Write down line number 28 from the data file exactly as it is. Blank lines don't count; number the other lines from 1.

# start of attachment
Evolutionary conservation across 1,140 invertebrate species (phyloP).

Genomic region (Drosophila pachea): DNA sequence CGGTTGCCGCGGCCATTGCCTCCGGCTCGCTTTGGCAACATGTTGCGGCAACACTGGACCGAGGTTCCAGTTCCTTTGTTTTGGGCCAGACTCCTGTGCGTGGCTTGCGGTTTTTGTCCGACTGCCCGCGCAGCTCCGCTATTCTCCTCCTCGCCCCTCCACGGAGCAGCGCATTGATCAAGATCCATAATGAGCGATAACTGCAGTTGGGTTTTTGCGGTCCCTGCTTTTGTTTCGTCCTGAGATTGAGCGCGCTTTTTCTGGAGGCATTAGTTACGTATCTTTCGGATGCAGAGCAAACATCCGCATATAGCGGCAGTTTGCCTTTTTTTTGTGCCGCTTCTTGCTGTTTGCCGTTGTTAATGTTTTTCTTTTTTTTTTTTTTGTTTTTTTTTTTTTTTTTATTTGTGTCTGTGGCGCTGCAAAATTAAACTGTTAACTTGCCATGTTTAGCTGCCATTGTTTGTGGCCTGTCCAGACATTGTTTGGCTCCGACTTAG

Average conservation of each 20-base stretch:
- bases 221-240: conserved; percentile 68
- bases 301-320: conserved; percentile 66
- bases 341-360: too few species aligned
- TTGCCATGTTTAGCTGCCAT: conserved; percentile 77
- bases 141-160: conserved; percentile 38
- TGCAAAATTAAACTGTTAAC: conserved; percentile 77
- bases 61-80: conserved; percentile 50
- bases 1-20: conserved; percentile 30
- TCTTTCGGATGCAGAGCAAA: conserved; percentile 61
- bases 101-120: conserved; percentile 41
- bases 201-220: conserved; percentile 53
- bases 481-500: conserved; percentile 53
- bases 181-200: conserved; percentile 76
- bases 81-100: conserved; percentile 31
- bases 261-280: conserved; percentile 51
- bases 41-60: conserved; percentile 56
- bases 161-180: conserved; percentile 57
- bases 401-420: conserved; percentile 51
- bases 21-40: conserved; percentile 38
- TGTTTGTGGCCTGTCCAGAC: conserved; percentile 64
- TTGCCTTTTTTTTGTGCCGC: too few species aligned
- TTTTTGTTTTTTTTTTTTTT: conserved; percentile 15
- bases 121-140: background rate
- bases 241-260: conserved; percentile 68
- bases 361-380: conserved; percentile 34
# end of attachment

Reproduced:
- bases 361-380: conserved; percentile 34